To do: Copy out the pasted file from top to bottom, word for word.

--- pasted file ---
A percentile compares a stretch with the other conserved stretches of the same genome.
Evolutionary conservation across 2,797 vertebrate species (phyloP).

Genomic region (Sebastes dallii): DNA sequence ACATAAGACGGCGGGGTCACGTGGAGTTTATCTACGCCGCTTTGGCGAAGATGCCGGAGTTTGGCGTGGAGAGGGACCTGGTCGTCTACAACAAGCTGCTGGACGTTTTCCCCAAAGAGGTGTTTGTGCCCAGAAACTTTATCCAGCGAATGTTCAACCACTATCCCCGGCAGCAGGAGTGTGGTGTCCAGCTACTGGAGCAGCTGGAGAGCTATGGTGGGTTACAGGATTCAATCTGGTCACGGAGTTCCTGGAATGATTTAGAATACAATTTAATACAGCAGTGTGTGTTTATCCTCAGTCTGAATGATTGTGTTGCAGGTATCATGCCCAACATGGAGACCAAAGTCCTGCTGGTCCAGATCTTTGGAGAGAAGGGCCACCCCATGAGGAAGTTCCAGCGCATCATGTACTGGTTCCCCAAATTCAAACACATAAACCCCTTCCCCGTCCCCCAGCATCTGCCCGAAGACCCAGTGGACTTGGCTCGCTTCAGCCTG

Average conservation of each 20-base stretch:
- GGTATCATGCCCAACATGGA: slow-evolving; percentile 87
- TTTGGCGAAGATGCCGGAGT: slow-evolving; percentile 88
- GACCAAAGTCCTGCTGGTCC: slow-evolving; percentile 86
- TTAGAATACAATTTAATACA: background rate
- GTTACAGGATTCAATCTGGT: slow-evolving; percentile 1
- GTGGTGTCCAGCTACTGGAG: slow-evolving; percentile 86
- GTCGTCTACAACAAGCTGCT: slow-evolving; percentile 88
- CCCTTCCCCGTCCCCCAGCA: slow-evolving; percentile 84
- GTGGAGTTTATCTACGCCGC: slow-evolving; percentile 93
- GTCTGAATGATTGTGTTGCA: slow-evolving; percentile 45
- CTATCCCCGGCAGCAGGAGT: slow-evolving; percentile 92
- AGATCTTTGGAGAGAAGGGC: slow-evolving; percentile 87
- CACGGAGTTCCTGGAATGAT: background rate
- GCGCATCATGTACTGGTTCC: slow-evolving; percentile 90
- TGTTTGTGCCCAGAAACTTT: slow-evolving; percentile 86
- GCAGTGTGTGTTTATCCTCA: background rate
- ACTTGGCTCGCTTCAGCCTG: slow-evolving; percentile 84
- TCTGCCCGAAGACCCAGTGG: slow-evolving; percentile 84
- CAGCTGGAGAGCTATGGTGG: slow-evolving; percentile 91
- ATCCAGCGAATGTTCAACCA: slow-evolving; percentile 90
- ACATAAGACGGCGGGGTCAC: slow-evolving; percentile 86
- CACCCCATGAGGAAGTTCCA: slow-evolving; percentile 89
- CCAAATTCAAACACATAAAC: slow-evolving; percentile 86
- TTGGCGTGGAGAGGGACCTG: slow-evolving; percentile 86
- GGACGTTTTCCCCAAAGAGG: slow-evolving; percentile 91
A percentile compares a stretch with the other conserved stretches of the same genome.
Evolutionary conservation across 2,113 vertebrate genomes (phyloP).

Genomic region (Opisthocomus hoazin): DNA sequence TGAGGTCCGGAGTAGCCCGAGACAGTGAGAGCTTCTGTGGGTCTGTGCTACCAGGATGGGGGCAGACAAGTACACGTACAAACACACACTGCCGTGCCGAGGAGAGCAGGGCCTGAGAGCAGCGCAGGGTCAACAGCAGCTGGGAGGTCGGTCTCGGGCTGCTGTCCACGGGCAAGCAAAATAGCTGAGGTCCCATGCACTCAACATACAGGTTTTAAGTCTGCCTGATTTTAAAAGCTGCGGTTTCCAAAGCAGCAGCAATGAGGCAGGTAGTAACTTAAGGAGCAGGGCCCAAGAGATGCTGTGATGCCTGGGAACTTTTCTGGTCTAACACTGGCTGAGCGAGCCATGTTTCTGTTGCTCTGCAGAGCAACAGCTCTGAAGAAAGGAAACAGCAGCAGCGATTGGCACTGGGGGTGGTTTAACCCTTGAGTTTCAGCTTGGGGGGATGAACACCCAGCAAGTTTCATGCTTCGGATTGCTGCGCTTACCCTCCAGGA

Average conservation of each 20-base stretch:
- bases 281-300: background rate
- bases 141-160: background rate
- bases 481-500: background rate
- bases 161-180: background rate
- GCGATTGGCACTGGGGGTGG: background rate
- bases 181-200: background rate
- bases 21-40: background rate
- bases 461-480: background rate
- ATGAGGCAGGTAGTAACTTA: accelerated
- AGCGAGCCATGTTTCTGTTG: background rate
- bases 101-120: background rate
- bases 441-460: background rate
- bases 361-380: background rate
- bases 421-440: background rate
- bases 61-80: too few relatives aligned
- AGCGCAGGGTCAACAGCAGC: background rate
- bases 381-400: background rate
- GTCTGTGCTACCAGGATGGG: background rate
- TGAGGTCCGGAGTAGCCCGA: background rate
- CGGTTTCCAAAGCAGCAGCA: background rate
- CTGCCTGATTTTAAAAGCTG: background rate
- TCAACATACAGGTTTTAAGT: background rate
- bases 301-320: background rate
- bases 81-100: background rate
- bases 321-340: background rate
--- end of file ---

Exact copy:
A percentile compares a stretch with the other conserved stretches of the same genome.
Evolutionary conservation across 2,797 vertebrate species (phyloP).

Genomic region (Sebastes dallii): DNA sequence ACATAAGACGGCGGGGTCACGTGGAGTTTATCTACGCCGCTTTGGCGAAGATGCCGGAGTTTGGCGTGGAGAGGGACCTGGTCGTCTACAACAAGCTGCTGGACGTTTTCCCCAAAGAGGTGTTTGTGCCCAGAAACTTTATCCAGCGAATGTTCAACCACTATCCCCGGCAGCAGGAGTGTGGTGTCCAGCTACTGGAGCAGCTGGAGAGCTATGGTGGGTTACAGGATTCAATCTGGTCACGGAGTTCCTGGAATGATTTAGAATACAATTTAATACAGCAGTGTGTGTTTATCCTCAGTCTGAATGATTGTGTTGCAGGTATCATGCCCAACATGGAGACCAAAGTCCTGCTGGTCCAGATCTTTGGAGAGAAGGGCCACCCCATGAGGAAGTTCCAGCGCATCATGTACTGGTTCCCCAAATTCAAACACATAAACCCCTTCCCCGTCCCCCAGCATCTGCCCGAAGACCCAGTGGACTTGGCTCGCTTCAGCCTG

Average conservation of each 20-base stretch:
- GGTATCATGCCCAACATGGA: slow-evolving; percentile 87
- TTTGGCGAAGATGCCGGAGT: slow-evolving; percentile 88
- GACCAAAGTCCTGCTGGTCC: slow-evolving; percentile 86
- TTAGAATACAATTTAATACA: background rate
- GTTACAGGATTCAATCTGGT: slow-evolving; percentile 1
- GTGGTGTCCAGCTACTGGAG: slow-evolving; percentile 86
- GTCGTCTACAACAAGCTGCT: slow-evolving; percentile 88
- CCCTTCCCCGTCCCCCAGCA: slow-evolving; percentile 84
- GTGGAGTTTATCTACGCCGC: slow-evolving; percentile 93
- GTCTGAATGATTGTGTTGCA: slow-evolving; percentile 45
- CTATCCCCGGCAGCAGGAGT: slow-evolving; percentile 92
- AGATCTTTGGAGAGAAGGGC: slow-evolving; percentile 87
- CACGGAGTTCCTGGAATGAT: background rate
- GCGCATCATGTACTGGTTCC: slow-evolving; percentile 90
- TGTTTGTGCCCAGAAACTTT: slow-evolving; percentile 86
- GCAGTGTGTGTTTATCCTCA: background rate
- ACTTGGCTCGCTTCAGCCTG: slow-evolving; percentile 84
- TCTGCCCGAAGACCCAGTGG: slow-evolving; percentile 84
- CAGCTGGAGAGCTATGGTGG: slow-evolving; percentile 91
- ATCCAGCGAATGTTCAACCA: slow-evolving; percentile 90
- ACATAAGACGGCGGGGTCAC: slow-evolving; percentile 86
- CACCCCATGAGGAAGTTCCA: slow-evolving; percentile 89
- CCAAATTCAAACACATAAAC: slow-evolving; percentile 86
- TTGGCGTGGAGAGGGACCTG: slow-evolving; percentile 86
- GGACGTTTTCCCCAAAGAGG: slow-evolving; percentile 91
A percentile compares a stretch with the other conserved stretches of the same genome.
Evolutionary conservation across 2,113 vertebrate genomes (phyloP).

Genomic region (Opisthocomus hoazin): DNA sequence TGAGGTCCGGAGTAGCCCGAGACAGTGAGAGCTTCTGTGGGTCTGTGCTACCAGGATGGGGGCAGACAAGTACACGTACAAACACACACTGCCGTGCCGAGGAGAGCAGGGCCTGAGAGCAGCGCAGGGTCAACAGCAGCTGGGAGGTCGGTCTCGGGCTGCTGTCCACGGGCAAGCAAAATAGCTGAGGTCCCATGCACTCAACATACAGGTTTTAAGTCTGCCTGATTTTAAAAGCTGCGGTTTCCAAAGCAGCAGCAATGAGGCAGGTAGTAACTTAAGGAGCAGGGCCCAAGAGATGCTGTGATGCCTGGGAACTTTTCTGGTCTAACACTGGCTGAGCGAGCCATGTTTCTGTTGCTCTGCAGAGCAACAGCTCTGAAGAAAGGAAACAGCAGCAGCGATTGGCACTGGGGGTGGTTTAACCCTTGAGTTTCAGCTTGGGGGGATGAACACCCAGCAAGTTTCATGCTTCGGATTGCTGCGCTTACCCTCCAGGA

Average conservation of each 20-base stretch:
- bases 281-300: background rate
- bases 141-160: background rate
- bases 481-500: background rate
- bases 161-180: background rate
- GCGATTGGCACTGGGGGTGG: background rate
- bases 181-200: background rate
- bases 21-40: background rate
- bases 461-480: background rate
- ATGAGGCAGGTAGTAACTTA: accelerated
- AGCGAGCCATGTTTCTGTTG: background rate
- bases 101-120: background rate
- bases 441-460: background rate
- bases 361-380: background rate
- bases 421-440: background rate
- bases 61-80: too few relatives aligned
- AGCGCAGGGTCAACAGCAGC: background rate
- bases 381-400: background rate
- GTCTGTGCTACCAGGATGGG: background rate
- TGAGGTCCGGAGTAGCCCGA: background rate
- CGGTTTCCAAAGCAGCAGCA: background rate
- CTGCCTGATTTTAAAAGCTG: background rate
- TCAACATACAGGTTTTAAGT: background rate
- bases 301-320: background rate
- bases 81-100: background rate
- bases 321-340: background rate